Friday, November 11, 2005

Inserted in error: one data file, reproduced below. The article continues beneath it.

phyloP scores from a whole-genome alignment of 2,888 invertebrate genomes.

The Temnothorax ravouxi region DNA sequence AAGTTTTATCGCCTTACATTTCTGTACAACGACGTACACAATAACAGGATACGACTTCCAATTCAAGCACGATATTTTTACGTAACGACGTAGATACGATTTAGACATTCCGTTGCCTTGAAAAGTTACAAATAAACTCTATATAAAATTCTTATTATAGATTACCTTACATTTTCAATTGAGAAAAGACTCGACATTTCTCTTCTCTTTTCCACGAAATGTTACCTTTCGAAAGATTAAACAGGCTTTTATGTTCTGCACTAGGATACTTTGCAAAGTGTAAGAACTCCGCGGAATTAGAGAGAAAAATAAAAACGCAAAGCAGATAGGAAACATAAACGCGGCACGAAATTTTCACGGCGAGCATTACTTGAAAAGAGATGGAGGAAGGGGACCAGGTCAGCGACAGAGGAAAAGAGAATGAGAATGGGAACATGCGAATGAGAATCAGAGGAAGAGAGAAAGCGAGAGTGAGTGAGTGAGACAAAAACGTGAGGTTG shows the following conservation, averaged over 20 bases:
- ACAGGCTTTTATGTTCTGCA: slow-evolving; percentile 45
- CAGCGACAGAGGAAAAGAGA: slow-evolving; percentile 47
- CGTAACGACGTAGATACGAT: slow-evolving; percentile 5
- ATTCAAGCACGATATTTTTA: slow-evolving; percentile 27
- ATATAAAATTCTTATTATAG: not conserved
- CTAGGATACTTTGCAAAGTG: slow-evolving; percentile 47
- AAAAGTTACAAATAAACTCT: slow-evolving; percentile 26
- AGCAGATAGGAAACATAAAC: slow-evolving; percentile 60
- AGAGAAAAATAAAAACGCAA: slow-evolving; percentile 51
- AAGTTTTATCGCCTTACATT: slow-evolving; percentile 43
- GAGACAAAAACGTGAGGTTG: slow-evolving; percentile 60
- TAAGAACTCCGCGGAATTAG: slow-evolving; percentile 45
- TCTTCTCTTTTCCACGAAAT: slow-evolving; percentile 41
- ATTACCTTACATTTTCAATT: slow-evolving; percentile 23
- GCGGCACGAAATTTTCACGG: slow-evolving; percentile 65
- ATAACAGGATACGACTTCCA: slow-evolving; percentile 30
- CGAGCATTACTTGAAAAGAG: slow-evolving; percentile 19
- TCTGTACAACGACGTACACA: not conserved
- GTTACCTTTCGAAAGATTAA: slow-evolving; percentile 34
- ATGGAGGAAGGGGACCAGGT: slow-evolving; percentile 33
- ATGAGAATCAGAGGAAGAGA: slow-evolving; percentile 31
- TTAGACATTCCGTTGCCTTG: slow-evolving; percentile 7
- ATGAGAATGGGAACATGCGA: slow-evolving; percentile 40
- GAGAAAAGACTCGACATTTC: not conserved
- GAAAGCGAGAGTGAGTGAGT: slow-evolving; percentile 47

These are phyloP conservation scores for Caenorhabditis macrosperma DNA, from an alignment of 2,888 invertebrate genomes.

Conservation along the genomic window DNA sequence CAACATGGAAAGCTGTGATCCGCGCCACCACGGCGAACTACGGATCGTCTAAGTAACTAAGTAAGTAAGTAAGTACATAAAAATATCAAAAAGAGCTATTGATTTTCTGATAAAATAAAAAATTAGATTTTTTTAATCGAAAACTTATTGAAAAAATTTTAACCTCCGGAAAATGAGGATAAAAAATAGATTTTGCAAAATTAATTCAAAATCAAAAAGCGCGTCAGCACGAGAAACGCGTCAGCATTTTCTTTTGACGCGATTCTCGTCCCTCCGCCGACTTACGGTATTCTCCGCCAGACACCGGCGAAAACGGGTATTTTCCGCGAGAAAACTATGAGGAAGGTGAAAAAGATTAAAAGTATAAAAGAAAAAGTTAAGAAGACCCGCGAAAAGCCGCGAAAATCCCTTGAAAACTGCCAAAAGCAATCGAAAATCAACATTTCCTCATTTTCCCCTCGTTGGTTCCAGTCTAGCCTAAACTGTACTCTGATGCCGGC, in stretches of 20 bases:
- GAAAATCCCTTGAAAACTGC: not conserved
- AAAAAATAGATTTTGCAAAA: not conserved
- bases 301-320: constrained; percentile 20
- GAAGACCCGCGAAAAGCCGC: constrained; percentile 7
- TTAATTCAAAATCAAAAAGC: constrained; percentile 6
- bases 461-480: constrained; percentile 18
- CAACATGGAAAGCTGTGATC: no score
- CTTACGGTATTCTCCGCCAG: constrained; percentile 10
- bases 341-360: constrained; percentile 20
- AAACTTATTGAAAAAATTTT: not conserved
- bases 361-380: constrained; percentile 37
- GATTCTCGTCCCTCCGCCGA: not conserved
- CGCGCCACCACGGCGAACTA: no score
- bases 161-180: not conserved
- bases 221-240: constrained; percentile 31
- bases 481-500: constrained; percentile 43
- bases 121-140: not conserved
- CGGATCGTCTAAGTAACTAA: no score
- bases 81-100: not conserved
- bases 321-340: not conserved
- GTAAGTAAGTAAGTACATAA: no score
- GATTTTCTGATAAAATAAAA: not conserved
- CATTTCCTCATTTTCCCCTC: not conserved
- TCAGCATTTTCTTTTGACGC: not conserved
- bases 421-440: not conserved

Rest day - no training today. My life evolves around 3 basic things: training, eating and sleeping. Everything else will have to wait until I have accomplished these 3 basic, but all-important, tasks. And they are all very closely related, the more I train, the more I eat and sleep. How much I can eat dictates how much I can train. My year does not start January 1st, like most people's. It usually starts around mid-October. This is when I start preparing for the upcoming season. I start with a 4-week cycle of preperation, before my first base cycle begins. I have now just about finished my first week, in my first base period. And I feel good. No injury, no sickness. This time of year means long rides with low to medium intensity. I'm mostly concerned about building the engine (aerobic capacity) and improving technique. Later down the road the intensity will increase and the real painful hard work starts. It's funny - people ask me why I do this. What drives me to get up at 6 a.m, eat and train for 2-6 hours, regardless of weather. And when I say regardless of weather, I mean REGARDLESS of weather. Why do this? why do it day after day, season after season? And to be honest, I don't really have a good answer. At least not an answer that would make sense to most people. Am I addicted to the endorphins released in my brain during exercise? Is it the quest to see just how far one can push the human body? Is it an overly strong competitive spirit? It's probably all of the above, plus factors that I cannot explain. People look at me like I'm an alien from Mars when I'm riding past the local McDonalds on my bike at 7 am in the morning. People are pulling through the drive-through getting their daily dose of "heart attacks" when they see this skinny, little white guy on a bike, peddaling by them in pouring rain. How could I ever explain what drives me to do what I do, to them? It's an act of futility. I have always been active, for as long as I can remember. From the time I could walk, I have been outdoors. Hiking, fishing, hunting, camping. These activities made up my child-hood. And they still play an extremely important role. The joy of being outdoors, exploring nature, wondering what lies around the next corner - these things have more then anything else made me who I am. I had a very active child-hood, our neighbor once described me as "not being completely tame". All these trips in the forests and mountains taught me to love outdoor activities. This partly explains how I can motivate myself to get out the door every single day, regardless of weather. Of course, it's not always easy to motivate myself, especially not for the long, hard intervals that I know are coming up later this year. But, I know that in order to succeed, in order to become better today then I was yesterday, I MUST train. The pain and suffering that intervals gives me, makes be better and stronger. Without them I will not reach my goals. But what about the future of my sport and other endurance sports? Recruitment into these "small" sports will never be able to compete with the large sports of soccer and american football, but there is another factor that is hurting us: Modern society and lifestyle. In order to become successful in an endurance sport, such as cycling, running or cross country skiing, an athlete needs to lay a foundation of training when they are young. Between 6 and 14 years of age is where the potential for success as a top athlete is created. Without a solid base of activity during this period, the athlete will not be able to sustain the volume of training required to succeed when the athlete reaches 20. I am not talking about organized training for kids between 6 and 14 years of age - the most important thing we can teach young althetes is the love for the outdoors and outdoor activities. Those hiking, fishing and hunting trips through forests and mountains will create a good foundation of training and more importantly, create a love for physical activity. I never called my child-hood activities training, but looking back at what I was doing - there was easily 15-25 hours of training there, per week! Now, kids are playing Playstation, watching tv and eating fast-food. Kids are not as active as they used to be. This will hurt much more then recruitment to endurance sports, it will create a dangerously unhealthy society. If children are not taught correct lifestyle habits when they are young, it becomes very difficult to change their habits as adults. We over-protect the children. Let them explore the outdoors, climb trees and yes, fall down from trees. Children are not as fragile as we think. I don't know how many bones I've broken and fractured as a child, or have many scars I have from falling down. But, letting a child explore their physical limits is very healthy and could avoid them looking for other, more unhealthy, ways of getting an adrenaline-rush as young adults. And bringing your kid to soccer practice twice a week is not enough. Watch soccer practice for 6-10 year olds and you will see something strange - 70% of the time the kids are standing still, listening to the "coach" explaining a drill. At that age - technique is not what they need to learn and develop. Activities organized by adults equates into children not moving. Instead - let them play more on their own. Divide them up into teams and watch them run and play. Technique can come later (10 years and older). Even then, twice a week at practice is too little - kids should be active every day, preferrably for several hours. Not to mention our eating habits. Fast food is not exactly health-food. Well, I'll get off my soap-box for now. This is something I burn and sometimes I start rambling.... Have a good day.